This is doubling as my mid-semester self-pep-talk as I am torn between daily apathy and anxiety.
I came across a phrase this year that resonated with me in a way that I haven’t experienced since I was about 14 years old. The brain spark that fires when you’re expanding your vocabulary, learning a language, and improving your ability to express your thoughts and feelings to others. That phrase is self-efficacy. Its a bit lofty sounding, I’ll admit, but as I absorbed its meaning I realized that I knew its meaning all along. The fact that it was so concisely summed up is what struck me. (Word nerd, right here.)
I stumbled across this phrase in a textbook I was reading for an undergraduate class I am taking this semester. The significance of my enrollment an undergraduate program involves the fact that I was home-schooled for 3 years, never finished the 8th grade, and never attended high school. I was an unreported runaway working two jobs at 16, researched where I could take the GED test at 17, and promptly enrolled at the local community college. In hindsight, knowing the compromises that I faced, I have wondered how I survived. Fast forward to today, and – ah ha! Call it dumb desperation, but it suddenly clicked in my mind that what I had was self-efficacy. When I have struggled, it is because my self-efficacy was shaken.
This concept connects with almost every experience in my life, and likely yours as well. Self-efficacy is as simple as the story of The Little Engine That Could, and so popular that you’ll find an infinite number of quotes, memes, books, and posters shouting the importance of believing in yourself.
Okay, I’ll bring it back around to dispatching: the training experience (and daily experience, for that matter) of being a dispatcher has posed a fierce challenge to my personal efficacy. One of the dispatcher supervisors (who had done my background check) even laid it out for me during a board interview, when I asked what they thought I would have the hardest time with. She said, “You seem like kind of person who is used to being good at everything you try your hand at — but you’re not going to be good at this for a long time.” (Cue wide-eyed gulp.)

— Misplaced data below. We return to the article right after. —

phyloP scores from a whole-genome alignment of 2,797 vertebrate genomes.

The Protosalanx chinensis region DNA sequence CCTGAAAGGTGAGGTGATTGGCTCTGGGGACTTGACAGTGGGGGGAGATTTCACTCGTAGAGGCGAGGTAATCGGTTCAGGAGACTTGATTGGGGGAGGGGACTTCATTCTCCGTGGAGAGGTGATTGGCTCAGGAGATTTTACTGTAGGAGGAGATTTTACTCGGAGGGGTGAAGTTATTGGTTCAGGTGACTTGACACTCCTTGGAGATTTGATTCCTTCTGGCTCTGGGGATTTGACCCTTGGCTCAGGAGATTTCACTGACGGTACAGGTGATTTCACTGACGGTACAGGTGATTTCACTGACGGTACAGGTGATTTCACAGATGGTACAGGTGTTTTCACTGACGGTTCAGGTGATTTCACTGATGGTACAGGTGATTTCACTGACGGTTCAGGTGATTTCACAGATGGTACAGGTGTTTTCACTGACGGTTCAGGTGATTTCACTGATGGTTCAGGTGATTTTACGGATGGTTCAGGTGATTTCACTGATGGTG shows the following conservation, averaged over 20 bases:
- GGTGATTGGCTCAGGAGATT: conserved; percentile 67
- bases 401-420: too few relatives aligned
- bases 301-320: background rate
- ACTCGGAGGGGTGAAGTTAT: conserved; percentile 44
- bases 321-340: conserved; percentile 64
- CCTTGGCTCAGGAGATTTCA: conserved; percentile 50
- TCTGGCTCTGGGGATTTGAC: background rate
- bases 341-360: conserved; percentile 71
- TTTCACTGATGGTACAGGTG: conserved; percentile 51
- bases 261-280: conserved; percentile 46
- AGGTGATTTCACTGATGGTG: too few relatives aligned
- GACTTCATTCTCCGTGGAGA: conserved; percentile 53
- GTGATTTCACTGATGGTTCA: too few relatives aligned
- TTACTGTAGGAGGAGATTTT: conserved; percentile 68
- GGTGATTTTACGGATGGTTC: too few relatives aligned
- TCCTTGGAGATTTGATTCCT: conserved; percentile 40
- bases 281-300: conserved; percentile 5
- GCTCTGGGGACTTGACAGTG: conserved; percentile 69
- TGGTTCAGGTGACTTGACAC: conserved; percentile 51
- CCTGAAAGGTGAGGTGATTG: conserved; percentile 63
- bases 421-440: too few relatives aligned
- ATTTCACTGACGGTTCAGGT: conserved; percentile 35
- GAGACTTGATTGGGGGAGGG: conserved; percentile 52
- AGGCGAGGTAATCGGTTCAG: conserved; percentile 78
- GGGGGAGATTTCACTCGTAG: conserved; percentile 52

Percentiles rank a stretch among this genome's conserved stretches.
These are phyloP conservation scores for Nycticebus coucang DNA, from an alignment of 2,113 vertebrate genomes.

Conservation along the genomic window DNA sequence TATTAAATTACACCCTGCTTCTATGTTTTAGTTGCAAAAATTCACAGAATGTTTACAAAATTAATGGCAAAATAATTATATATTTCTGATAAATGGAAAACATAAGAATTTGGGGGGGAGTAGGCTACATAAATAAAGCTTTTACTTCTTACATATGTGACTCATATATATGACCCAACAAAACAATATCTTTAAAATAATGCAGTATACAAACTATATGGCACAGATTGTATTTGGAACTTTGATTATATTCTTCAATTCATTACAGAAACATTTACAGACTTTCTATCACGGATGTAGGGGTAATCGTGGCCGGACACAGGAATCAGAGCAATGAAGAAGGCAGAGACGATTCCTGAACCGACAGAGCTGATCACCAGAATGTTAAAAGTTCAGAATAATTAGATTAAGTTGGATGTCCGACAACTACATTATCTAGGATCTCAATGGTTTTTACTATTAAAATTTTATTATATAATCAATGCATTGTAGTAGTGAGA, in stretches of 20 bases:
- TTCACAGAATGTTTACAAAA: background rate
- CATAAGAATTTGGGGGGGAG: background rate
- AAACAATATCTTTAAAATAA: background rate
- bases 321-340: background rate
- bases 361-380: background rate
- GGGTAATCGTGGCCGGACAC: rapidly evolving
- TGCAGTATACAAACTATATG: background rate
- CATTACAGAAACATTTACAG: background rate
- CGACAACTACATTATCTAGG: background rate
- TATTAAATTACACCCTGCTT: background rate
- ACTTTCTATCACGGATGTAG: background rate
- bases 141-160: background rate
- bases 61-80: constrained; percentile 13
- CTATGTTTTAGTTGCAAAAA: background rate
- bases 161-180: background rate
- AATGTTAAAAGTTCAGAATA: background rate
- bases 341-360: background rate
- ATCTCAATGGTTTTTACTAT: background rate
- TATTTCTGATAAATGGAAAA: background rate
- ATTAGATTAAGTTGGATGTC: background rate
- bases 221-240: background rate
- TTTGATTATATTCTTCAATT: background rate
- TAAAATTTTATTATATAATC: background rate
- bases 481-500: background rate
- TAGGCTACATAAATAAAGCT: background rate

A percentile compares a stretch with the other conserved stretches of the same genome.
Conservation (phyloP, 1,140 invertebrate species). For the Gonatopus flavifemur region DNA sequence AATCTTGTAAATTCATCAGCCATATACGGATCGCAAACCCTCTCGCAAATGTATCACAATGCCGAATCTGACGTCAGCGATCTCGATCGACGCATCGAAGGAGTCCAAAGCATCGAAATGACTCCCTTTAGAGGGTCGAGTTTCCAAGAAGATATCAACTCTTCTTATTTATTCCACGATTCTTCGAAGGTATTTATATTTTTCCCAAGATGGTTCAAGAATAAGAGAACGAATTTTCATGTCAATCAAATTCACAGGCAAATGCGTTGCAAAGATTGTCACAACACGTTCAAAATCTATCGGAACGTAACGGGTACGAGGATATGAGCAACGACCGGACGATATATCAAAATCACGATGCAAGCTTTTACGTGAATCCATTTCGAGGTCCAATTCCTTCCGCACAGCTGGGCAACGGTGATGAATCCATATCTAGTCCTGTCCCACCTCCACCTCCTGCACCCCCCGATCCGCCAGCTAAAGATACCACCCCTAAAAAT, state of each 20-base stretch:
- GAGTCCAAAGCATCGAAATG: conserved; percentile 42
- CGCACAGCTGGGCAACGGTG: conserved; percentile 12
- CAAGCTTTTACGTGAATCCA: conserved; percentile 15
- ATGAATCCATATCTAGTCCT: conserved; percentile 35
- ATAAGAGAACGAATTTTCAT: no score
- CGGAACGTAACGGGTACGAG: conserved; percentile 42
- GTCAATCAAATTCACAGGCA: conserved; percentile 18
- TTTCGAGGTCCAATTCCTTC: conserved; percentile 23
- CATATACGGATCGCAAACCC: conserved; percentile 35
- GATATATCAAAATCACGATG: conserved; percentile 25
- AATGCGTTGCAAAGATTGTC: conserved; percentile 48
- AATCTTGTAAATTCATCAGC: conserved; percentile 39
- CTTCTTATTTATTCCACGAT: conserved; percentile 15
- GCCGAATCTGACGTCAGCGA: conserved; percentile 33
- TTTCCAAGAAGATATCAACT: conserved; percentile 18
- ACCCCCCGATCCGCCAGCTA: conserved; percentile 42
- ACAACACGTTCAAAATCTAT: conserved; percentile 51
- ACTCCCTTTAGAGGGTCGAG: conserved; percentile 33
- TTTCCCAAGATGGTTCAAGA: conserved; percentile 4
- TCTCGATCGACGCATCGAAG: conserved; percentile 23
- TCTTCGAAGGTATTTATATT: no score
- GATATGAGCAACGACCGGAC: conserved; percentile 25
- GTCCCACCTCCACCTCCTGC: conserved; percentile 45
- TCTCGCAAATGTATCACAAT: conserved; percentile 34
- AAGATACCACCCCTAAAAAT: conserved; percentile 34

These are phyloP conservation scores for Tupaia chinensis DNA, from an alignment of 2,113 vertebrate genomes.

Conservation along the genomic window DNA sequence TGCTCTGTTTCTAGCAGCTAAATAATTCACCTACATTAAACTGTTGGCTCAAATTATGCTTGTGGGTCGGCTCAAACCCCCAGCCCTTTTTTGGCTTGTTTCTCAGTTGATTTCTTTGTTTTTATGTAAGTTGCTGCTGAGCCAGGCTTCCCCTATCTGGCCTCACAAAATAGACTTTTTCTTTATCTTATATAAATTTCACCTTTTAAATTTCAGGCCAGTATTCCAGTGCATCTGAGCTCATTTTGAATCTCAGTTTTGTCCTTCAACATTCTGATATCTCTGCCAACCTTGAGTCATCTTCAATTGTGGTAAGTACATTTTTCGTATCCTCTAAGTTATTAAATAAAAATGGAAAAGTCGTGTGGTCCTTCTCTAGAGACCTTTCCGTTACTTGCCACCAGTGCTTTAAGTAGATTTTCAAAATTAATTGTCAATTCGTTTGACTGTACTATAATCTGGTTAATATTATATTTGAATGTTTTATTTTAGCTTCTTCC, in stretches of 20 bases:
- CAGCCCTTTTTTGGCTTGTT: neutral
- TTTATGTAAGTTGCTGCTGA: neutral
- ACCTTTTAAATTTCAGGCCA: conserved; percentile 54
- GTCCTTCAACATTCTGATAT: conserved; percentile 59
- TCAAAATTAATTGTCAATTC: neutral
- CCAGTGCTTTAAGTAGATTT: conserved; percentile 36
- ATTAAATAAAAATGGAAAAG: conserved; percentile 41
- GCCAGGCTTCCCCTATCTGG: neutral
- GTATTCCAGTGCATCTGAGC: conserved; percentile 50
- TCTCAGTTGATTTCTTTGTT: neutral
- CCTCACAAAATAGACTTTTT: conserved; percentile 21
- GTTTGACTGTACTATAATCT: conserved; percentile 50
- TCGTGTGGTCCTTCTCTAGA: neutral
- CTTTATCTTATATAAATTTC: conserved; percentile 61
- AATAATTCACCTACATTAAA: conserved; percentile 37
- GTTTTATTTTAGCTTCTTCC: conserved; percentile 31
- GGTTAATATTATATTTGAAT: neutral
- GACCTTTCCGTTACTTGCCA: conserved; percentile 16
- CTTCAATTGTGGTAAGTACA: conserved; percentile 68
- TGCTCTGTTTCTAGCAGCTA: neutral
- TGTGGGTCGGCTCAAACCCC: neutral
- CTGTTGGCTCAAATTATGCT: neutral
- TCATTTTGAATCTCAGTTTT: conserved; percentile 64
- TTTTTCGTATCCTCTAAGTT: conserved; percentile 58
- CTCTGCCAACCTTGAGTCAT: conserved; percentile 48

The reason I want to bring up this topic on this blog is because it truly is the key to being a successful dispatcher – both learning the job and doing it right. I’m bringing it up because it is so important to keep at the forefront of my mind as both a learner and as a trainer. But even if you decide to go do something else, you should keep in mind that your greatest predictor of success in life is your attitude towards it. If you proceed into dispatching, or any great challenge in life, perhaps this psychology-reminder will help you prepare and press through. If you find yourself in a negative tailspin, recognize it for what it is, and the affect that your mentality can have moving forward. If you are struggling, be resourceful. Own up to your maxed-out-ed-ness (I say to myself), practice self-care, and keep your chin up.
In all of this, I stumbled across a great blog that succinctly lays out important things you should know about self-efficacy and how to wield it. See Tiffany Brown’s Self-Efficacy.
“Whether you think you can, or you think you can’t – you’re right.”
*Because I believe in keeping a humorous balance, I am choosing to also include this cartoon, with hopes that it does not undercut any of the above sincere statements. The reality is that working in emergency communications is not for everyone, and that’s okay!